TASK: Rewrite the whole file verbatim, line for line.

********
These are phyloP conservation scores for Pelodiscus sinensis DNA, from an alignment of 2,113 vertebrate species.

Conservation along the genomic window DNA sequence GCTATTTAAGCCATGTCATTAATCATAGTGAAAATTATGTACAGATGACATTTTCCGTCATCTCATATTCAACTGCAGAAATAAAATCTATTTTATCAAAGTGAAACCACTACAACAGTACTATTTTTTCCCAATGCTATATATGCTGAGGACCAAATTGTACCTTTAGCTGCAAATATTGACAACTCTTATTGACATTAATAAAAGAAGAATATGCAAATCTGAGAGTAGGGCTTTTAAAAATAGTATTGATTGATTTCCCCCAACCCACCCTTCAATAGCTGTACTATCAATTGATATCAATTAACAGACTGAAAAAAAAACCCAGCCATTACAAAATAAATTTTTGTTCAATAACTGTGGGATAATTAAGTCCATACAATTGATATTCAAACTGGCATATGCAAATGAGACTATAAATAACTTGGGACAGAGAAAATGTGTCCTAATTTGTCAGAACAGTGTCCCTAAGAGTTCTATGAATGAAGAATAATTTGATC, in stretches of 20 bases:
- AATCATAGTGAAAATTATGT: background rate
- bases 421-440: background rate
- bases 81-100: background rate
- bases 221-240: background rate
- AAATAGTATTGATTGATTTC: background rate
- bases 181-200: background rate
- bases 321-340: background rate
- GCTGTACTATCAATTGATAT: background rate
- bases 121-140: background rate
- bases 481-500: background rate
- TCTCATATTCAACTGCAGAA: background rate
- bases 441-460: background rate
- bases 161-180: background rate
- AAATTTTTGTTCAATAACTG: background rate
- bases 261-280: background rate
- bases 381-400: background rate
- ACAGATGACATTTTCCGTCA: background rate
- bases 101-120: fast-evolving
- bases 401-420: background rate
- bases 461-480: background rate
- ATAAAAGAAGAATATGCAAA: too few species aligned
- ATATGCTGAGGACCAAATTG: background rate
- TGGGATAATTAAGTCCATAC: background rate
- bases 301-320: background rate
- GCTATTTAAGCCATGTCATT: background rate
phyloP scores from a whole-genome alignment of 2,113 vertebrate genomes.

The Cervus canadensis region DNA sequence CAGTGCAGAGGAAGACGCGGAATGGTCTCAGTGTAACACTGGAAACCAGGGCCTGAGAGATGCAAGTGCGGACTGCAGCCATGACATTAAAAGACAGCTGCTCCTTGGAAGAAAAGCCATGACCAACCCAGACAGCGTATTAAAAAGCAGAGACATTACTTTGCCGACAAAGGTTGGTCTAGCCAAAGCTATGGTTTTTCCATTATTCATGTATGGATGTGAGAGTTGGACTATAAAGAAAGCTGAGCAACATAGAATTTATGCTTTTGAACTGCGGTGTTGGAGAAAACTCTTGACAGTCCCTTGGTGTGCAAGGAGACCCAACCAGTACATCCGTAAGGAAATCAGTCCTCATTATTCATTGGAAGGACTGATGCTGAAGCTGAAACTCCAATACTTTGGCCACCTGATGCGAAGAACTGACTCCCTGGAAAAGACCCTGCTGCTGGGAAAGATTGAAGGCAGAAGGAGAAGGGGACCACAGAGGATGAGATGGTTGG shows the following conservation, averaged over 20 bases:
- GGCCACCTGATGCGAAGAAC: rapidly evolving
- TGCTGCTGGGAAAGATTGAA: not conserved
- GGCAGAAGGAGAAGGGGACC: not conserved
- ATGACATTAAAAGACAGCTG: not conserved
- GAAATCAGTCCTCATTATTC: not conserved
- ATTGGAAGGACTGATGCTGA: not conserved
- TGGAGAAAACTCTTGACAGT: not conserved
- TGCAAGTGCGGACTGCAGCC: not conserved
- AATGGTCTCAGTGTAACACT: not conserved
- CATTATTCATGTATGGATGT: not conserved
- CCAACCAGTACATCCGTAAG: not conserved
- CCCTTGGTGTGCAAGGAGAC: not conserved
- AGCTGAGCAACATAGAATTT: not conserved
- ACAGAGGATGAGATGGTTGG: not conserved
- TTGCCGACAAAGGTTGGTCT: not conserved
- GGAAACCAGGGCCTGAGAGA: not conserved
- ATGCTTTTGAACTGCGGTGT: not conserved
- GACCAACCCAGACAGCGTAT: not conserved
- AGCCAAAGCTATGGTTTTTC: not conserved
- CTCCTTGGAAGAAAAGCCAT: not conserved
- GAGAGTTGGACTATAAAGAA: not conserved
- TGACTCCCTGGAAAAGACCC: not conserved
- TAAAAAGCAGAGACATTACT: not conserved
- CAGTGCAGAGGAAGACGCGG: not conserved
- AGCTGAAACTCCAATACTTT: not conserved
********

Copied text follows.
These are phyloP conservation scores for Pelodiscus sinensis DNA, from an alignment of 2,113 vertebrate species.

Conservation along the genomic window DNA sequence GCTATTTAAGCCATGTCATTAATCATAGTGAAAATTATGTACAGATGACATTTTCCGTCATCTCATATTCAACTGCAGAAATAAAATCTATTTTATCAAAGTGAAACCACTACAACAGTACTATTTTTTCCCAATGCTATATATGCTGAGGACCAAATTGTACCTTTAGCTGCAAATATTGACAACTCTTATTGACATTAATAAAAGAAGAATATGCAAATCTGAGAGTAGGGCTTTTAAAAATAGTATTGATTGATTTCCCCCAACCCACCCTTCAATAGCTGTACTATCAATTGATATCAATTAACAGACTGAAAAAAAAACCCAGCCATTACAAAATAAATTTTTGTTCAATAACTGTGGGATAATTAAGTCCATACAATTGATATTCAAACTGGCATATGCAAATGAGACTATAAATAACTTGGGACAGAGAAAATGTGTCCTAATTTGTCAGAACAGTGTCCCTAAGAGTTCTATGAATGAAGAATAATTTGATC, in stretches of 20 bases:
- AATCATAGTGAAAATTATGT: background rate
- bases 421-440: background rate
- bases 81-100: background rate
- bases 221-240: background rate
- AAATAGTATTGATTGATTTC: background rate
- bases 181-200: background rate
- bases 321-340: background rate
- GCTGTACTATCAATTGATAT: background rate
- bases 121-140: background rate
- bases 481-500: background rate
- TCTCATATTCAACTGCAGAA: background rate
- bases 441-460: background rate
- bases 161-180: background rate
- AAATTTTTGTTCAATAACTG: background rate
- bases 261-280: background rate
- bases 381-400: background rate
- ACAGATGACATTTTCCGTCA: background rate
- bases 101-120: fast-evolving
- bases 401-420: background rate
- bases 461-480: background rate
- ATAAAAGAAGAATATGCAAA: too few species aligned
- ATATGCTGAGGACCAAATTG: background rate
- TGGGATAATTAAGTCCATAC: background rate
- bases 301-320: background rate
- GCTATTTAAGCCATGTCATT: background rate
phyloP scores from a whole-genome alignment of 2,113 vertebrate genomes.

The Cervus canadensis region DNA sequence CAGTGCAGAGGAAGACGCGGAATGGTCTCAGTGTAACACTGGAAACCAGGGCCTGAGAGATGCAAGTGCGGACTGCAGCCATGACATTAAAAGACAGCTGCTCCTTGGAAGAAAAGCCATGACCAACCCAGACAGCGTATTAAAAAGCAGAGACATTACTTTGCCGACAAAGGTTGGTCTAGCCAAAGCTATGGTTTTTCCATTATTCATGTATGGATGTGAGAGTTGGACTATAAAGAAAGCTGAGCAACATAGAATTTATGCTTTTGAACTGCGGTGTTGGAGAAAACTCTTGACAGTCCCTTGGTGTGCAAGGAGACCCAACCAGTACATCCGTAAGGAAATCAGTCCTCATTATTCATTGGAAGGACTGATGCTGAAGCTGAAACTCCAATACTTTGGCCACCTGATGCGAAGAACTGACTCCCTGGAAAAGACCCTGCTGCTGGGAAAGATTGAAGGCAGAAGGAGAAGGGGACCACAGAGGATGAGATGGTTGG shows the following conservation, averaged over 20 bases:
- GGCCACCTGATGCGAAGAAC: rapidly evolving
- TGCTGCTGGGAAAGATTGAA: not conserved
- GGCAGAAGGAGAAGGGGACC: not conserved
- ATGACATTAAAAGACAGCTG: not conserved
- GAAATCAGTCCTCATTATTC: not conserved
- ATTGGAAGGACTGATGCTGA: not conserved
- TGGAGAAAACTCTTGACAGT: not conserved
- TGCAAGTGCGGACTGCAGCC: not conserved
- AATGGTCTCAGTGTAACACT: not conserved
- CATTATTCATGTATGGATGT: not conserved
- CCAACCAGTACATCCGTAAG: not conserved
- CCCTTGGTGTGCAAGGAGAC: not conserved
- AGCTGAGCAACATAGAATTT: not conserved
- ACAGAGGATGAGATGGTTGG: not conserved
- TTGCCGACAAAGGTTGGTCT: not conserved
- GGAAACCAGGGCCTGAGAGA: not conserved
- ATGCTTTTGAACTGCGGTGT: not conserved
- GACCAACCCAGACAGCGTAT: not conserved
- AGCCAAAGCTATGGTTTTTC: not conserved
- CTCCTTGGAAGAAAAGCCAT: not conserved
- GAGAGTTGGACTATAAAGAA: not conserved
- TGACTCCCTGGAAAAGACCC: not conserved
- TAAAAAGCAGAGACATTACT: not conserved
- CAGTGCAGAGGAAGACGCGG: not conserved
- AGCTGAAACTCCAATACTTT: not conserved